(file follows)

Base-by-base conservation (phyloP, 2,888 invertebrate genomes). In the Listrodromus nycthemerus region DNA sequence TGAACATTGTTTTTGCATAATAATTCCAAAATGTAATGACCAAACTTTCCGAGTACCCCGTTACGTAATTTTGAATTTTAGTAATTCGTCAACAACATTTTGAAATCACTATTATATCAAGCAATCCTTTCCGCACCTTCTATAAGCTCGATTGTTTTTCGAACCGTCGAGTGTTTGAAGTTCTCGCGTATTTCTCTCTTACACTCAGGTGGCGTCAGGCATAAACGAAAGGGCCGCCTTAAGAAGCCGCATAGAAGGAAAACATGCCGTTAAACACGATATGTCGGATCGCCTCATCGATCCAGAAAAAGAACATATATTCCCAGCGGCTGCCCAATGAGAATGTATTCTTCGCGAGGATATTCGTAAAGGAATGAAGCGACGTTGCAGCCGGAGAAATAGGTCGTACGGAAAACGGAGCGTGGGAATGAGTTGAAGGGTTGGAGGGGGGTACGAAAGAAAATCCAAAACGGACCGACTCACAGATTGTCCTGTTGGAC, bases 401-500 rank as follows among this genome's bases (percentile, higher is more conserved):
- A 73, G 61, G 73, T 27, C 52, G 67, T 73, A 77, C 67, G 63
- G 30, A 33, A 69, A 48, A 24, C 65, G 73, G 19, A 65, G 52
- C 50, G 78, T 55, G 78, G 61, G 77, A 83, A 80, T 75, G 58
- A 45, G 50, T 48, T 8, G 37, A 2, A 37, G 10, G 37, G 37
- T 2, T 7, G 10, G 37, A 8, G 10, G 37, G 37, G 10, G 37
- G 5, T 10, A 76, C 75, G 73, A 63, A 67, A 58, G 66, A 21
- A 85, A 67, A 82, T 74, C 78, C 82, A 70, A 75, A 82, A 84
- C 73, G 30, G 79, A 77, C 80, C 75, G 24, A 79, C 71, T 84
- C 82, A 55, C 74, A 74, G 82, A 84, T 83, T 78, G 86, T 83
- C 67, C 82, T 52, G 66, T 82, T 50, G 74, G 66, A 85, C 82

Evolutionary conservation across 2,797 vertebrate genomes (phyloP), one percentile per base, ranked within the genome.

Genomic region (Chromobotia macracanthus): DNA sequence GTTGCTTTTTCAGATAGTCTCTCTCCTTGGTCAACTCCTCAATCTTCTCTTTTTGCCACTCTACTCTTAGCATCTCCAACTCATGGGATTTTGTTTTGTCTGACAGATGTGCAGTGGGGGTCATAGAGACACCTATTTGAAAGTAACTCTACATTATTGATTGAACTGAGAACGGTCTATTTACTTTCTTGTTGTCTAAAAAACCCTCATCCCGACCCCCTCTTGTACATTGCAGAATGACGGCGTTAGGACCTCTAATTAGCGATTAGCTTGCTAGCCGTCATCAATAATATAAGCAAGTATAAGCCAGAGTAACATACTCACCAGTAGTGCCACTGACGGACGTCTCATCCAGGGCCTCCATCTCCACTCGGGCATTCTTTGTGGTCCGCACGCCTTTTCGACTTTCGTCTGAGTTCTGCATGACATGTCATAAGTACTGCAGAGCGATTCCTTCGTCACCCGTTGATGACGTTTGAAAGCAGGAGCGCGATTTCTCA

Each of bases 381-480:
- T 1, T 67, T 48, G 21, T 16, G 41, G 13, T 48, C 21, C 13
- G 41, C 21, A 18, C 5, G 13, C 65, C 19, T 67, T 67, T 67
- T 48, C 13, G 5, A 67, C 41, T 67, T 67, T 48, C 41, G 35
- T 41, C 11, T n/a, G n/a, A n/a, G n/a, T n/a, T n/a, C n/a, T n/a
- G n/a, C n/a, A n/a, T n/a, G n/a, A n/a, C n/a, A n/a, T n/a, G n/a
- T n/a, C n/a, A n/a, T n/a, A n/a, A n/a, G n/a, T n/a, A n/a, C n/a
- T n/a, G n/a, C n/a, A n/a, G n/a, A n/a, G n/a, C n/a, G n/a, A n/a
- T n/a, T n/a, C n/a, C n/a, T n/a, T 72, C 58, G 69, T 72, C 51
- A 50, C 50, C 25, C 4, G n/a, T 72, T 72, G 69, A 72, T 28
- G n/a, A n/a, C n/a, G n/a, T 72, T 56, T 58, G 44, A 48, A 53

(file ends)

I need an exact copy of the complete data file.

Base-by-base conservation (phyloP, 2,888 invertebrate genomes). In the Listrodromus nycthemerus region DNA sequence TGAACATTGTTTTTGCATAATAATTCCAAAATGTAATGACCAAACTTTCCGAGTACCCCGTTACGTAATTTTGAATTTTAGTAATTCGTCAACAACATTTTGAAATCACTATTATATCAAGCAATCCTTTCCGCACCTTCTATAAGCTCGATTGTTTTTCGAACCGTCGAGTGTTTGAAGTTCTCGCGTATTTCTCTCTTACACTCAGGTGGCGTCAGGCATAAACGAAAGGGCCGCCTTAAGAAGCCGCATAGAAGGAAAACATGCCGTTAAACACGATATGTCGGATCGCCTCATCGATCCAGAAAAAGAACATATATTCCCAGCGGCTGCCCAATGAGAATGTATTCTTCGCGAGGATATTCGTAAAGGAATGAAGCGACGTTGCAGCCGGAGAAATAGGTCGTACGGAAAACGGAGCGTGGGAATGAGTTGAAGGGTTGGAGGGGGGTACGAAAGAAAATCCAAAACGGACCGACTCACAGATTGTCCTGTTGGAC, bases 401-500 rank as follows among this genome's bases (percentile, higher is more conserved):
- A 73, G 61, G 73, T 27, C 52, G 67, T 73, A 77, C 67, G 63
- G 30, A 33, A 69, A 48, A 24, C 65, G 73, G 19, A 65, G 52
- C 50, G 78, T 55, G 78, G 61, G 77, A 83, A 80, T 75, G 58
- A 45, G 50, T 48, T 8, G 37, A 2, A 37, G 10, G 37, G 37
- T 2, T 7, G 10, G 37, A 8, G 10, G 37, G 37, G 10, G 37
- G 5, T 10, A 76, C 75, G 73, A 63, A 67, A 58, G 66, A 21
- A 85, A 67, A 82, T 74, C 78, C 82, A 70, A 75, A 82, A 84
- C 73, G 30, G 79, A 77, C 80, C 75, G 24, A 79, C 71, T 84
- C 82, A 55, C 74, A 74, G 82, A 84, T 83, T 78, G 86, T 83
- C 67, C 82, T 52, G 66, T 82, T 50, G 74, G 66, A 85, C 82

Evolutionary conservation across 2,797 vertebrate genomes (phyloP), one percentile per base, ranked within the genome.

Genomic region (Chromobotia macracanthus): DNA sequence GTTGCTTTTTCAGATAGTCTCTCTCCTTGGTCAACTCCTCAATCTTCTCTTTTTGCCACTCTACTCTTAGCATCTCCAACTCATGGGATTTTGTTTTGTCTGACAGATGTGCAGTGGGGGTCATAGAGACACCTATTTGAAAGTAACTCTACATTATTGATTGAACTGAGAACGGTCTATTTACTTTCTTGTTGTCTAAAAAACCCTCATCCCGACCCCCTCTTGTACATTGCAGAATGACGGCGTTAGGACCTCTAATTAGCGATTAGCTTGCTAGCCGTCATCAATAATATAAGCAAGTATAAGCCAGAGTAACATACTCACCAGTAGTGCCACTGACGGACGTCTCATCCAGGGCCTCCATCTCCACTCGGGCATTCTTTGTGGTCCGCACGCCTTTTCGACTTTCGTCTGAGTTCTGCATGACATGTCATAAGTACTGCAGAGCGATTCCTTCGTCACCCGTTGATGACGTTTGAAAGCAGGAGCGCGATTTCTCA

Each of bases 381-480:
- T 1, T 67, T 48, G 21, T 16, G 41, G 13, T 48, C 21, C 13
- G 41, C 21, A 18, C 5, G 13, C 65, C 19, T 67, T 67, T 67
- T 48, C 13, G 5, A 67, C 41, T 67, T 67, T 48, C 41, G 35
- T 41, C 11, T n/a, G n/a, A n/a, G n/a, T n/a, T n/a, C n/a, T n/a
- G n/a, C n/a, A n/a, T n/a, G n/a, A n/a, C n/a, A n/a, T n/a, G n/a
- T n/a, C n/a, A n/a, T n/a, A n/a, A n/a, G n/a, T n/a, A n/a, C n/a
- T n/a, G n/a, C n/a, A n/a, G n/a, A n/a, G n/a, C n/a, G n/a, A n/a
- T n/a, T n/a, C n/a, C n/a, T n/a, T 72, C 58, G 69, T 72, C 51
- A 50, C 50, C 25, C 4, G n/a, T 72, T 72, G 69, A 72, T 28
- G n/a, A n/a, C n/a, G n/a, T 72, T 56, T 58, G 44, A 48, A 53